Karlsruhe is not a tourist stronghold in the true sense. It is gaining in importance nationwide primarily because the Federal Constitutional Court is located in the baroque planned city. Karlsruhe is often used as a base station for excursions into the immediate area.
The third largest city in the state of Baden-Württemberg after Stuttgart and Mannheim lies on the right bank of the Rhine and borders directly on several regions that are mentioned in every travel guide. Varied day trips to the northern Black Forest are the order of the day. Also culinary strongholds like the Südliche wine Route and Alsace are in the immediate vicinity. The spa town of Baden-Baden can be reached by car, taxi or train within half an hour.
It is often overlooked that the capital and residential city of the former state of Baden, founded in 1715, is itself a cultural stronghold and offers many unforgettable attractions. Above all, the varied history of Baden and the Baden Revolution can be impressively understood in Karlsruhe.
Tourist infrastructure in Karlsruhe is well developed
The pulling power of Karlsruhe is reflected in the fact that almost a million overnight stays were recorded again in 2022 after the end of the corona pandemic. Local public transport (ÖPNV), organized by the Karlsruher Verkehrsverbund (KVV), operates numerous bus, tram and S-Bahn lines that cover the inner-city regions as well as the surrounding area. Visitors can get around quickly, cheaply and easily in taxis or in the numerous taxis Minicars in Karlsruhe from attraction to attraction.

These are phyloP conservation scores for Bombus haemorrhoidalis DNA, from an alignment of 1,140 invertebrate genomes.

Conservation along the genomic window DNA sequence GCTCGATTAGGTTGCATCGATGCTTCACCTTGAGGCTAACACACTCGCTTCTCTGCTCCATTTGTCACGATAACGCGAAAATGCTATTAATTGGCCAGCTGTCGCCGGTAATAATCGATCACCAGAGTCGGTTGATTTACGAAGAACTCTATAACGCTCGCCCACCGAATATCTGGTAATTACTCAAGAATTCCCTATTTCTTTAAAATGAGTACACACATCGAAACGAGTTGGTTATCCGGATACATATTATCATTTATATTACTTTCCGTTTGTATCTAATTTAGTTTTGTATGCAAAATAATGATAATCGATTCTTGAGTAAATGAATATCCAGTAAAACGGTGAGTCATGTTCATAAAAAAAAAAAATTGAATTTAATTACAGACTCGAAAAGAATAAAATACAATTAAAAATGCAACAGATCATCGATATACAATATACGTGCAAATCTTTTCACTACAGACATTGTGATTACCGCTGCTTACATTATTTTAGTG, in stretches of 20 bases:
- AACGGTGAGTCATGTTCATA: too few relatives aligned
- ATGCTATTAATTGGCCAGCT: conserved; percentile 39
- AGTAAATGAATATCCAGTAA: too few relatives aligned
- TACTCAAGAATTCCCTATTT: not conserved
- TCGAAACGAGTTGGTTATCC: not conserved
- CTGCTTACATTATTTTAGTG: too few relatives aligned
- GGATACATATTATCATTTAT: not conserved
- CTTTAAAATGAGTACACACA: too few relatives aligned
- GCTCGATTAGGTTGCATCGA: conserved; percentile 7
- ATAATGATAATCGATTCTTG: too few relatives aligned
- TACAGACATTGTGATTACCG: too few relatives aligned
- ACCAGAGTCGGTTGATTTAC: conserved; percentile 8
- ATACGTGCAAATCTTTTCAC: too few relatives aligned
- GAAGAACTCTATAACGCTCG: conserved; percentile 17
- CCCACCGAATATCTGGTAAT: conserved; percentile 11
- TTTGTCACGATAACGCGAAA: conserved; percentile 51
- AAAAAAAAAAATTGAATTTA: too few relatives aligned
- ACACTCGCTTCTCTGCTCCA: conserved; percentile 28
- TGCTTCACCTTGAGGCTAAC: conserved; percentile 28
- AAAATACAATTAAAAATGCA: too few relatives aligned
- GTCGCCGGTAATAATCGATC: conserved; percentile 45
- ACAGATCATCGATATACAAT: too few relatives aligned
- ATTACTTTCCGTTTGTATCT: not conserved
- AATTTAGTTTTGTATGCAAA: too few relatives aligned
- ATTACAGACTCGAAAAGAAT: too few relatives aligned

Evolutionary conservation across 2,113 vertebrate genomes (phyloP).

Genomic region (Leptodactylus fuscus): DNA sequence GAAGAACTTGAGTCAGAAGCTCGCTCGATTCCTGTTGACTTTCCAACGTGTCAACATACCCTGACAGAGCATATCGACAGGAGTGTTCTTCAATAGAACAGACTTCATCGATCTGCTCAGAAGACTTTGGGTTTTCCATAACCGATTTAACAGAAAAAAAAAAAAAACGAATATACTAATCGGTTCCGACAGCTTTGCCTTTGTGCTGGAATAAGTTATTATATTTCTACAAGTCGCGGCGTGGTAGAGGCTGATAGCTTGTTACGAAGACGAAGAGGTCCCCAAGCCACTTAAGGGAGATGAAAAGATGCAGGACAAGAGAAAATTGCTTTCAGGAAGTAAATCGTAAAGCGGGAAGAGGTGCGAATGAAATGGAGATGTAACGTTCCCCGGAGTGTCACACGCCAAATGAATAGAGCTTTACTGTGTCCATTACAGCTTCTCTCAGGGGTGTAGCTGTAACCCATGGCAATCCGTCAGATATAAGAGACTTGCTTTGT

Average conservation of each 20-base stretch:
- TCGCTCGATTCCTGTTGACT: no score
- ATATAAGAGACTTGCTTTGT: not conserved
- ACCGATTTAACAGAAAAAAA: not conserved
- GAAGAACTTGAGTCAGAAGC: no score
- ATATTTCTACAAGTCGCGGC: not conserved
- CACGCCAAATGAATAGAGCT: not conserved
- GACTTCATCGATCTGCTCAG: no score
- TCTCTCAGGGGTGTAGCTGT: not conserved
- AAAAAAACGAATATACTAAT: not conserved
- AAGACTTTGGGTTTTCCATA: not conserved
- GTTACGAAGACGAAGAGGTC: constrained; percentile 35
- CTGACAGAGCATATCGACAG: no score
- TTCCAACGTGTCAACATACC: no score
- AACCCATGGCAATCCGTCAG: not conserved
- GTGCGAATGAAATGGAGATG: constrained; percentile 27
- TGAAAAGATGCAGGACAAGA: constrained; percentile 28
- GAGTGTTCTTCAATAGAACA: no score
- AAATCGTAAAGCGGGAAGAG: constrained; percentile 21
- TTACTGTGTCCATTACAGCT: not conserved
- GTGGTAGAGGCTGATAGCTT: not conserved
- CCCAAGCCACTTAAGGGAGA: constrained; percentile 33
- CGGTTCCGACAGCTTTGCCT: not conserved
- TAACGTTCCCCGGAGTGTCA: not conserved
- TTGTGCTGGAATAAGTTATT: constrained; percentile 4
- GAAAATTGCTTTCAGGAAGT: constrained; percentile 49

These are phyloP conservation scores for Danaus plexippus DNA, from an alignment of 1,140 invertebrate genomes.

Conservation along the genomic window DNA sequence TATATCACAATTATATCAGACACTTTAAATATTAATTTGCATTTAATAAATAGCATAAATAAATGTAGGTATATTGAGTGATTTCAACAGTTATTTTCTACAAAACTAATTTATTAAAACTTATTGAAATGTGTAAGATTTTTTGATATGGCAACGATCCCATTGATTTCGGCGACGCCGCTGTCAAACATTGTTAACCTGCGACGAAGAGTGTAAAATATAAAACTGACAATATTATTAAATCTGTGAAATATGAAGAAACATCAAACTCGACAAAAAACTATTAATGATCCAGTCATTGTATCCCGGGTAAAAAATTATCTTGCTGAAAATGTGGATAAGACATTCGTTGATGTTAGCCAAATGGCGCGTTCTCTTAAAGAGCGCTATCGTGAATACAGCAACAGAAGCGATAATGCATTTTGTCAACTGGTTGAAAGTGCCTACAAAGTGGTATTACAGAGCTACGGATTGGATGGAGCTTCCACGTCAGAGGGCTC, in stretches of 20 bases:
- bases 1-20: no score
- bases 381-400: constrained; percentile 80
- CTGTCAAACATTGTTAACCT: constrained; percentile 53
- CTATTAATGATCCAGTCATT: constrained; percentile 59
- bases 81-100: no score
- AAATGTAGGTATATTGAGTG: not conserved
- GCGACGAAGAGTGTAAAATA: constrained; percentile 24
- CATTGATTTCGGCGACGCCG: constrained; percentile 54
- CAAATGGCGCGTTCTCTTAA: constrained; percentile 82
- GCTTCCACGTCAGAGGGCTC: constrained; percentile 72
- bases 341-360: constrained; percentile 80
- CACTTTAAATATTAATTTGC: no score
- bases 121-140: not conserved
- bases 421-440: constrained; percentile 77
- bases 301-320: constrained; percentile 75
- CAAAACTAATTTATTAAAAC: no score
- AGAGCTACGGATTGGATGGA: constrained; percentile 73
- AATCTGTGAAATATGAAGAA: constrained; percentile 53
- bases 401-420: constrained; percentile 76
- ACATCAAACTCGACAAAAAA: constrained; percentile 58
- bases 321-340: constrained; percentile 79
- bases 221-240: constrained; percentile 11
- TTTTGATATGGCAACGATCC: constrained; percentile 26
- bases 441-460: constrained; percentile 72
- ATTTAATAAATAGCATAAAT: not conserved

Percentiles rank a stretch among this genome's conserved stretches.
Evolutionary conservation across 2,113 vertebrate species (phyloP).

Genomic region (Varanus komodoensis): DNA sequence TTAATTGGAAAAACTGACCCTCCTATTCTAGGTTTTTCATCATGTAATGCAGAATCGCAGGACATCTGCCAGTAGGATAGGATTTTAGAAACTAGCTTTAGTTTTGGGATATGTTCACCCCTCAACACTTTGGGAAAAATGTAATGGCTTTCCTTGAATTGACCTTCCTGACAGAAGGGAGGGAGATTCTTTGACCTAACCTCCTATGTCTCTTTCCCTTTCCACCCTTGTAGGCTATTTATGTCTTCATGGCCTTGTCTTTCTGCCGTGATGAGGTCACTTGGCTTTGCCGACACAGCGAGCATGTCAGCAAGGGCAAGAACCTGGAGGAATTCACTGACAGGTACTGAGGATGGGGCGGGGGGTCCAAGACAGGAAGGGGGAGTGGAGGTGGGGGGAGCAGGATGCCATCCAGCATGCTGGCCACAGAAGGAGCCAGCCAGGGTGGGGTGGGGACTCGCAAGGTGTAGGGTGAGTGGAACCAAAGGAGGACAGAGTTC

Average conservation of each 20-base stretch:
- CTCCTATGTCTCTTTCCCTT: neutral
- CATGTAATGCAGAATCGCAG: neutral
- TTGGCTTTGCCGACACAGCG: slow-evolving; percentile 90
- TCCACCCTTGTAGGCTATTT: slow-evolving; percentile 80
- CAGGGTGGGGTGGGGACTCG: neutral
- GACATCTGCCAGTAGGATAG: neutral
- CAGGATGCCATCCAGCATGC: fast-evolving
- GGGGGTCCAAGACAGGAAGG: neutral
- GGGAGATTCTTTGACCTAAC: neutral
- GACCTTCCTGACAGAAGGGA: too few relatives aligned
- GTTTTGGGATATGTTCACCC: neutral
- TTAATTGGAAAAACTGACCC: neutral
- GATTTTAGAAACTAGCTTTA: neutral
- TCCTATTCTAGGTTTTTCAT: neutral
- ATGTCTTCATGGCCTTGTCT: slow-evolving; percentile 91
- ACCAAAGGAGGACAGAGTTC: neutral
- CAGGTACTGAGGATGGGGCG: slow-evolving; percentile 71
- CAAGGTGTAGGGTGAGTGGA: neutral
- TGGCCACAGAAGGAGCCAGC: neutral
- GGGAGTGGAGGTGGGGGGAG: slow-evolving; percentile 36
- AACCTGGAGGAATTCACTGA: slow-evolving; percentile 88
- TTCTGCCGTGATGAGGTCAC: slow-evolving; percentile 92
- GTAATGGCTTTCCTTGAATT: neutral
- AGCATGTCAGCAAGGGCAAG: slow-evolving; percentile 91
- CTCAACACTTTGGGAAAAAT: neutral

In terms of cuisine, “Savoir Vivre” is very important in Karlsruhe. The French influence in the numerous restaurants and cafés cannot be overlooked. There is also no shortage of unusual trendy bars. Regional, national and international stars and starlets regularly provide varied entertainment with shows, concerts and festivals on the Karlsruhe stages. A large number of museums, galleries and exhibitions make the hearts of culture-loving travelers beat faster.
The fan-shaped city has a variety of sights worth seeing and unforgettable. Below we look at the most notable of their kind.
The castle, which has housed the Baden State Museum since 1921, is located right in the center of Karlsruhe. The imposing building served as the residence and government seat of the Margraves and Grand Dukes of Baden for 200 years. Only when Frederick II fled from the Baden revolutionary troops did Karlsruhe Palace lose its function as a residence.
The Baden State Museum is the focal point of Baden's cultural, art and regional history. Its globally significant collections cover more than 50.000 years of international cultural history. The exhibits provide the viewer with a well-founded overview from prehistory to today.
Fans of historic old towns will find what they are looking for in Durlach, which was first mentioned in a document in 1196. From here the founding of Karlsruhe began. Today Durlach is the largest district in Karlsruhe with 30.000 inhabitants. The narrow streets of the old town, the city walls and the market square exude a medieval flair.
The Turmberg ruins, located on Karlsruhe's local mountain, are worth a visit. Especially when visitors go on the Turmbergbahn, which was completed in 1988. The Turmberg itself was converted into a viewing platform and offers a picturesque overview of Karlsruhe, the Kraichgau and the Northern Black Forest.